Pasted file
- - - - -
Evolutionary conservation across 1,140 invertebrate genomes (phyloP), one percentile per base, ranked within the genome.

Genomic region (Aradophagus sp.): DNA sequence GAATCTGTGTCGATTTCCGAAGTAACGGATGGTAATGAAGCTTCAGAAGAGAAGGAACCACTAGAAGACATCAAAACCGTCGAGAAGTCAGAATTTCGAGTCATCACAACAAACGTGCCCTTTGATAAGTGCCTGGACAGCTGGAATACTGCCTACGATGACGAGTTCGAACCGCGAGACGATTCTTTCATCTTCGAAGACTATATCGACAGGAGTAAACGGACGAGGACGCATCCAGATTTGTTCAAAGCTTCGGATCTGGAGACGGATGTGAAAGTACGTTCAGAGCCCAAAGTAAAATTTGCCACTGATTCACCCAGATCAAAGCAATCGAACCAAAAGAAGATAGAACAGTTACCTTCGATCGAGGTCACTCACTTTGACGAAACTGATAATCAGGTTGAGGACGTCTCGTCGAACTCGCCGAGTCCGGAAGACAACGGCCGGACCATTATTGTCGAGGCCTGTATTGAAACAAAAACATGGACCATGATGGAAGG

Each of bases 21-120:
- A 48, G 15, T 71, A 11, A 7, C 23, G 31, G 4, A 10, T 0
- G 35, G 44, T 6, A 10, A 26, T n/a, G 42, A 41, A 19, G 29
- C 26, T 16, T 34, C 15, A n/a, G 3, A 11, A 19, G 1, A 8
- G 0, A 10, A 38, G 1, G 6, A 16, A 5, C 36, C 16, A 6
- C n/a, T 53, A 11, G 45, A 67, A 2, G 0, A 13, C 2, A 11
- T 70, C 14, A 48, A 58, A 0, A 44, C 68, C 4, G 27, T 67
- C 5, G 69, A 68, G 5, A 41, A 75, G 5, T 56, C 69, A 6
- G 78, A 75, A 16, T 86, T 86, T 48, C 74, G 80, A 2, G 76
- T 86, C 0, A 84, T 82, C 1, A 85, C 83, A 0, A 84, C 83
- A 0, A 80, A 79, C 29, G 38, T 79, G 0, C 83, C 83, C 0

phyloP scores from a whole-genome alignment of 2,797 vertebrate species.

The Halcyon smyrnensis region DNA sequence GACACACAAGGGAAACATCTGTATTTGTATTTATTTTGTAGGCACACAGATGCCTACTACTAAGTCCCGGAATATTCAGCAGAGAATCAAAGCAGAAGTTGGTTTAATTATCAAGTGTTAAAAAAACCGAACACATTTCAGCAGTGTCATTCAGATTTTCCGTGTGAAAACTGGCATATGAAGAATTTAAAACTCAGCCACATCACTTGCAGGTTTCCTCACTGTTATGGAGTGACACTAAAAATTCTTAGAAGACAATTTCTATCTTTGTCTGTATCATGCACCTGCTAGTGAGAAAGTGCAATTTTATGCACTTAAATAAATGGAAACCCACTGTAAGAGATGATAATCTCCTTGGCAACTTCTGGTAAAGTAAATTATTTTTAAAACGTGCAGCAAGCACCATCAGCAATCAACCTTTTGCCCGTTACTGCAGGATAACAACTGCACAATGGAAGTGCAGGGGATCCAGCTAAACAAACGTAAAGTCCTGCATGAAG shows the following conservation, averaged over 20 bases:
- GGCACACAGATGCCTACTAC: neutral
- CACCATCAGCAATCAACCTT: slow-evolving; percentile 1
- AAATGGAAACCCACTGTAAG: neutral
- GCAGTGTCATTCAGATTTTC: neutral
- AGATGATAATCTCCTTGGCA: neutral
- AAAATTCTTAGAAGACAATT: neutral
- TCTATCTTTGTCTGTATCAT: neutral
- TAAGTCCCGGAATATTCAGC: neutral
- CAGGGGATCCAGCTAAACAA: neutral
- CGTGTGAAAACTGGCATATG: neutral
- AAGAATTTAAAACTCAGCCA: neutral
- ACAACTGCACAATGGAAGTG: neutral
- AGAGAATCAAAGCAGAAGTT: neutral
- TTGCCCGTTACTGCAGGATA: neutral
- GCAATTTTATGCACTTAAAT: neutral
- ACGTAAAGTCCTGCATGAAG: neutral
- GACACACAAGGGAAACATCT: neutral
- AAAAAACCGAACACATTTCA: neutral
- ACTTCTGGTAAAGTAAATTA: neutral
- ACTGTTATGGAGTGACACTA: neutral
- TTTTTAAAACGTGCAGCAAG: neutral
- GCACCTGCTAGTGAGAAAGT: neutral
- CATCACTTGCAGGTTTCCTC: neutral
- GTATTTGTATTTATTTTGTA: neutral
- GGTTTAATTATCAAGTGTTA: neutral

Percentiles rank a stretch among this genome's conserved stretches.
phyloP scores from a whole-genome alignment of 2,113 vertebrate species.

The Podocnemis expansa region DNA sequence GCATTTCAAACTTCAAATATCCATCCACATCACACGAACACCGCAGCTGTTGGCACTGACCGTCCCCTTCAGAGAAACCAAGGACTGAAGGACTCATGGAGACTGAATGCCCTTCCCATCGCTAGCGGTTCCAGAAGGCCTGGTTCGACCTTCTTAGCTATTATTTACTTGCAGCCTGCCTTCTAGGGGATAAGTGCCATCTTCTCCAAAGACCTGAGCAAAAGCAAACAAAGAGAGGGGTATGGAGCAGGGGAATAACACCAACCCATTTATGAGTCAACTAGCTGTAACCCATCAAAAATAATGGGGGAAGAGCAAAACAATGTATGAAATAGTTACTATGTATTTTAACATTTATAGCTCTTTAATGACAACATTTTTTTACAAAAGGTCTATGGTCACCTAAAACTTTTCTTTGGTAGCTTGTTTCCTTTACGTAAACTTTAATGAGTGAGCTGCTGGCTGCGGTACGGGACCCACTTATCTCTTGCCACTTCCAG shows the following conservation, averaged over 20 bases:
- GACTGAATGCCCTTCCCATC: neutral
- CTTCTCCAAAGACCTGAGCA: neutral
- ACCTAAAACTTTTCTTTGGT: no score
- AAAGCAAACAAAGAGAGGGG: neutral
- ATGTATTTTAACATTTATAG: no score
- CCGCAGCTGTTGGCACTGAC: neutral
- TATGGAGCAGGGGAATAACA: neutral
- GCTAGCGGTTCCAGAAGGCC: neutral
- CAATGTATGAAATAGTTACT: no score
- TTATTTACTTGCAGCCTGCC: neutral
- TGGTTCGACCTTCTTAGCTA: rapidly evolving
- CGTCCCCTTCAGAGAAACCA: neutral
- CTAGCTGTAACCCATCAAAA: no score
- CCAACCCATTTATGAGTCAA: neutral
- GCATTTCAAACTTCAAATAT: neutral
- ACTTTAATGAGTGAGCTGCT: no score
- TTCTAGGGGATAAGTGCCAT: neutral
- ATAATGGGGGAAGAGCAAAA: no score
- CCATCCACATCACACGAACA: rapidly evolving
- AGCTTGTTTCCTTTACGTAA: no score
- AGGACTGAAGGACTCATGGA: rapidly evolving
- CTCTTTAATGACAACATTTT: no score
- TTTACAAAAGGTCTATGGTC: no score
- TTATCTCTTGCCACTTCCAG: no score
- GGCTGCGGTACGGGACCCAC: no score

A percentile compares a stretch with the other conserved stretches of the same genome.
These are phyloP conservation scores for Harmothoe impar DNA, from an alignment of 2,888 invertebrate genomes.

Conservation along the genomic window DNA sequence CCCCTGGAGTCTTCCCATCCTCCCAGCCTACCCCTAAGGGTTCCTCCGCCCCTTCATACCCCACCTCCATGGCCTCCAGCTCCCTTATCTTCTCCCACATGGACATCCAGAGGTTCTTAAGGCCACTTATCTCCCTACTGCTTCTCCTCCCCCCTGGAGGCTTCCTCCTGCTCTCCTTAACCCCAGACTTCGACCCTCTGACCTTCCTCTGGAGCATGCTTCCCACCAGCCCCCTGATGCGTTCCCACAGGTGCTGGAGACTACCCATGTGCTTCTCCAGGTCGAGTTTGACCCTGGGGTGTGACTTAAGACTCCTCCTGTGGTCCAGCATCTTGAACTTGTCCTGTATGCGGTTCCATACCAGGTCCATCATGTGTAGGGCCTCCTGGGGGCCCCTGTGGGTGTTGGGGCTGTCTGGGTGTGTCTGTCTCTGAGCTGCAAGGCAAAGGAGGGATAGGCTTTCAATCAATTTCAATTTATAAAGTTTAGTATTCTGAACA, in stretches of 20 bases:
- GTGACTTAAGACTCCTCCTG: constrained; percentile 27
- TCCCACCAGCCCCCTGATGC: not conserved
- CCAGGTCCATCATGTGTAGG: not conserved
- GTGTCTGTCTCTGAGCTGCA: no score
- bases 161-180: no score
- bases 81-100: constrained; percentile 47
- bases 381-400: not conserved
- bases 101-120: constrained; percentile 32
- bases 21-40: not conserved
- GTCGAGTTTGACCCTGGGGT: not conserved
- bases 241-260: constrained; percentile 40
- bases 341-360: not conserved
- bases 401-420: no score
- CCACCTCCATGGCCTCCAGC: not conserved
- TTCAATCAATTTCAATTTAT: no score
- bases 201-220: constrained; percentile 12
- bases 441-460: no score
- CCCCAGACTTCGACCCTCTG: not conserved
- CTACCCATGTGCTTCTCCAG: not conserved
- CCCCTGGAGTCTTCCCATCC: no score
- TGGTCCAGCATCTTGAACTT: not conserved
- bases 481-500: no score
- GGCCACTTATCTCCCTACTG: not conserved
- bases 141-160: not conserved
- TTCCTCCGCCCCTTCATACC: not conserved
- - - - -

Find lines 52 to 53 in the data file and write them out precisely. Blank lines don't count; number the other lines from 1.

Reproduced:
- CAATGTATGAAATAGTTACT: no score
- TTATTTACTTGCAGCCTGCC: neutral